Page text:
I’ve long been intrigued by the elusive subject of Christian discipleship. As a “child of the church,” having spent the entirety of my life in and around churchianity, I’m well versed in numerous definitions of what it means to be a disciple and yet, as I’ve read Scripture over and over and engaged the thinking of numerous authors, both pastors and theologians, I’m often left with more questions than answers. But because I believe that Jesus’ command to make disciples (Matt. 28:19-20) is one of the most important commands we have, I can’t set the subject aside and pretend it’ll eventually work itself out.

Before jumping to a working definition of discipleship, I think it may be helpful to identify some problems and challenges that tend to be unhelpful in our understanding of the subject:

Discipleship is not simply knowing stuff.

One of the negative consequences of the Enlightenment seems to be the assumption that many western Christians have made concerning the assumed transformative nature of information. We’ve basically spent hundreds of years assuming that if people just learn and memorize information, their lives will be transformed mysteriously into the image of Jesus.

Yet, as Bob Logan has noted numerous times, what we’ve actually done is educate people beyond their obedience. People have a ton of head knowledge but their lives are not being lived in a way that is shaped by that information. It’s as if we’ve downloaded entire systematic theologies into the brains of new Christians and then expected them to live out all 1,500 pages of it. The reality is that those new followers of Jesus have been over-saturated with doctrines and have yet to learn and practice the ways of the kingdom. Rather than educate people beyond their obedience, we need to educate people alongside their response. As followers of Jesus learn the ways of Jesus and become acquainted with his teachings, they, in turn, apply them to their lives.

Discipleship is not a one time event.

While it’s true that people ontologically experience salvation immediatley upon the profession of their faith, people often experience salvation on a practical level as a process. Justification is certainly granted to broken sinners when their hearts turn from the ways of the world and, by God’s grace, cling to the work of Jesus on the cross, yet people seem to often come to terms with the beauty of God’s redemption slowly and in the context of numerous conversations and experiences.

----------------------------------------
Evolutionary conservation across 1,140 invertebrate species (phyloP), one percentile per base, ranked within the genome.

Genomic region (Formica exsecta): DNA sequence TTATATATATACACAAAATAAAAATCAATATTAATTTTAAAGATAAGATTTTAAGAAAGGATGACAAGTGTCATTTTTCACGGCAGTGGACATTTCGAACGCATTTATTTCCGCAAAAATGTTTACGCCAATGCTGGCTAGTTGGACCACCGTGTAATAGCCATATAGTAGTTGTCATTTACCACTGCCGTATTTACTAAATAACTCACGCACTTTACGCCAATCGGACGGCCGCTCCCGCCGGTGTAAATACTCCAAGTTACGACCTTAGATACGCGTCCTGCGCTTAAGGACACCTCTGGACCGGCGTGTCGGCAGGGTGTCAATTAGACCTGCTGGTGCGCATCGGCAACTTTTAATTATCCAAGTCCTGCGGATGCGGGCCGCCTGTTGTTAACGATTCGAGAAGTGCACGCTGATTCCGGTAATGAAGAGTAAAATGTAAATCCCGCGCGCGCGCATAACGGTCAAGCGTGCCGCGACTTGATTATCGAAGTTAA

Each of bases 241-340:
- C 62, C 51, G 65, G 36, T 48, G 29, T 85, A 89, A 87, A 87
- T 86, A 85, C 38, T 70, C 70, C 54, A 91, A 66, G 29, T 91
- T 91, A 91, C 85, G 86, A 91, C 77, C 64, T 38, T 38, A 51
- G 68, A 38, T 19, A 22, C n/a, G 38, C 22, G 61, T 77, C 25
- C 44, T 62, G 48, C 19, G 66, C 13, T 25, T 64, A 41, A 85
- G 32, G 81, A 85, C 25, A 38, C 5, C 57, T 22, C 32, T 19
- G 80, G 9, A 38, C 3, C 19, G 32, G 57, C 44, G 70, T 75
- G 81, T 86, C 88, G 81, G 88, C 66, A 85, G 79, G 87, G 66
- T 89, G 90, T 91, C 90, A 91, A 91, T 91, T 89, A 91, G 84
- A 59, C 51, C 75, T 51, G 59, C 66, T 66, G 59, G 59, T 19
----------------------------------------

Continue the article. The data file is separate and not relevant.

I’ve seen this transition take place in our culture and think it’s largely just a chance of methodology and experience. The transition is noted in that fifty years ago, most conversion experiences were sudden and immediate. Folks would attend a Billy Graham revival and make a decision to follow Jesus and the experience was articulated in language emphasizing immediacy rather than process. Today’s cultural landscape tends to produce experiences of conversion that celebrate the process of discovery and thoughtfulness.

This became obvious a few years ago when I met a man who had been attending our church for a few months who finally came up to me and said, “You know I have been coming to church here mostly because my friends invited me and there was free coffee. But recently I think I might have become a Christian.” I replied, “What makes you think that you are a Christian now?,” to which he replied, “Well, I’ve come to understand that Jesus died for my sins on the cross and was raised from the dead and he sent his Spirit to help me live my life for God.” I responded, “Yep… I think it’s safe to say you are a Christian!”

Discipleship is not one size fits all.

One of the beautiful things about Jesus, I think, is how he took the time to meet people where they were at and engaged them in terms directly connected to where they were at in life. Whether engaging the woman at the well (John 4:1-42), a man with leprosy (Luke 5:12-16), or the woman caught in adultery (John 8:1-11), Jesus’ words and actions were unique and directly ministered, challenged, and healed those he was engaging.

That’s why any effective process or program related to discipleship has to have a lot of space for what is needed and what God is doing. While I love church resources that are “plug and play,” I absolutely despise the assumption that every city, every church, and every Christian is the same. Why? Because they aren’t!

Toward Defining “Discipleship.”

While there are, as a I indicated above, many definitions for the word disciple and voluminous literature on the subject of discipleship, perhaps the Gospel of Matthew is a good place to start:

Then Jesus said to his disciples, “If any of you wants to be my follower, you must turn from your selfish ways, take up your cross, and follow me.” (Matt. 16:24 NLT)

In the first century, the word “disciple” (Gk. mathetes) described someone who was a “learner, pupil, or apprentice” and is used to describe someone who is “constantly associated” with someone and their teachings (cf. BDAG, 609). Jesus’ command (and, I think, invitation) to “follow me” is one of the most important ideas in the New Testament. It’s the place where a relationship with the Lord begins. We begin following him and learning his ways, his words, his teachings, his thoughts, and his mission. We observe what he says and what he does. We begin to engage his proclamations and demonstrations. We can’t really begin to apply Jesus’ teachings until we learn them! It leads to recognizing another important statement in Scripture: Jesus is Lord. As people begin to follow Jesus and learn his ways and encounter him, they begin to understand more and more that he is Lord.